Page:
The Downtown Development Authority hopes to light the nights on Broad Street and Laney Walker Boulevard beginning Dec. 8, if all goes according to the plan for Phase I of a five-phase projection for lighting downtown.
“Part of our mission is to promote downtown, and what better way to promote downtown during the holidays than with great Christmas lights?” said DDA Executive Director Margaret Woodard.
At their Sept. 13 board meeting, Woodard announced that the city ponied up $125,000 to install and power holiday light arrangements. As a result of further donations, the authority was at about the halfway point in raising the remaining $75,000 needed for the streetscape.
Georgia Power and Morris Communications pledged $10,000 each to the fund, and merchants have donated $7,500. The new owners of the J.B. White Building pledged $2,500. Just $45,000 more is needed in private-sector funding to reach the goal of decorating the city’s streets for the holiday season.
“We’re going to meet that goal. I met with the da2 folks and they’re going to do their thing, and I feel very optimistic. Not only are we trying to raise money for the lights, but we’re getting sponsorship for the event as well,” she said. A community holiday celebration is planned for Dec. 8 at the Common.
Woodard said the $200,000 it will cost will go to Syracuse, N.Y.-based Downtown Decorations, which will design the streetscapes. Local electrician Ray Cougar will install the new décor and the city will install the existing ornamentation. Woodard said the company may be the most professional she’s ever worked with. And they were the only one that responded.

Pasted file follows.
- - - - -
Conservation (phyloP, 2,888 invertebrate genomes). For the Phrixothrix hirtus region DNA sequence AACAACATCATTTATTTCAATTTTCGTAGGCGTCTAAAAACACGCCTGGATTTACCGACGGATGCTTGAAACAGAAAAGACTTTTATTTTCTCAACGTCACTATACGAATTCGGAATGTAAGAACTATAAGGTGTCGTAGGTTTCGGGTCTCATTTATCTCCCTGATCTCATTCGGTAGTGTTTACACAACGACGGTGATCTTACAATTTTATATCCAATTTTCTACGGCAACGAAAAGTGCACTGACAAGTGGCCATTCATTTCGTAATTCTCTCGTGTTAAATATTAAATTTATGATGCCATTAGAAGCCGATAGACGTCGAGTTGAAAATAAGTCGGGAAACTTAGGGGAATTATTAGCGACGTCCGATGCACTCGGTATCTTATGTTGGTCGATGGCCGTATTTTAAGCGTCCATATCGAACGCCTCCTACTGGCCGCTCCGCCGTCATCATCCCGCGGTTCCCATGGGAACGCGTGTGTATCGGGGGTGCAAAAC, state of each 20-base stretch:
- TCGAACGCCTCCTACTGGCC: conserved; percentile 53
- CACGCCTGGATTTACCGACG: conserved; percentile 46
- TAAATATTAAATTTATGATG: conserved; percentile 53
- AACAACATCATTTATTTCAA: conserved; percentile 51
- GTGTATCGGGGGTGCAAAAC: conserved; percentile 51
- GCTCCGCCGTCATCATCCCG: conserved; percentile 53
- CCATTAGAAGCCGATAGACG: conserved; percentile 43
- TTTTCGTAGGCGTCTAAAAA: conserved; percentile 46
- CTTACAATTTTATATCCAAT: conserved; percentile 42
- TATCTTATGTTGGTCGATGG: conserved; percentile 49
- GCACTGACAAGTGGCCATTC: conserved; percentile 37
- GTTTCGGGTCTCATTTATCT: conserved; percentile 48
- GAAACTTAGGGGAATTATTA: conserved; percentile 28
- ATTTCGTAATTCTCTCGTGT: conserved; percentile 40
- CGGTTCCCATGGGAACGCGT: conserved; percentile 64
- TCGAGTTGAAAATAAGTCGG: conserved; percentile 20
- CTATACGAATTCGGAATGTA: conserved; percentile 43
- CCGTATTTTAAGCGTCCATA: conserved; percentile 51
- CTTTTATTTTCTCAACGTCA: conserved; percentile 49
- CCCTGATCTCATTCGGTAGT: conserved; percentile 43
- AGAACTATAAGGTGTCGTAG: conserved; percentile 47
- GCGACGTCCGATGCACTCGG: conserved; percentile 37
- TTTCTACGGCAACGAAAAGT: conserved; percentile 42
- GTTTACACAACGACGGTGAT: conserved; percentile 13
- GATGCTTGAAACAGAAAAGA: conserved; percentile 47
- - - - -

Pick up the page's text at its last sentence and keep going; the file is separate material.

The money wraps 326 poles on Broad Street from 5th to 13th streets, in the Common and on the medians, along with all the poles from 5th to 13th on Laney Walker Boulevard. It also includes an animated light display over the Broad Street fountain in front of the Lamar Building and a custom musical James Brown display at his statue.
Future phases will add Greene and Telfair streets and Walton Way, but plans are still tentative due to the size of the district and the proximity to the state line.
“We’d like to talk about a partnership with North Augusta and see what we can do with the bridges,” she said.
In other news, the board announced that Wachovia had provided a $10,000 grant to spark business recruitment to downtown, along with donations from Streeter Printing and Mass Media Marketing. The money will be used to provide Web site redesign for the DDA’s current site, to add four new links.
The revamped Web site will launch in mid-October and will include current projects, strategic planning, quarterly updates and a link to the Saturday Market on Broad. The authority will also add a link to available properties, an inventory of which they recently completed thanks to receiving the same grant last year.
“If anyone has an available property, get in touch with me. We’ll get it on the Web
site,” Woodard said.
It’s part of acting as an information clearinghouse for businesses while growing their current staff and budget. The authority recently submitted their budget request to the consolidated government, and asked for a 19-percent increase.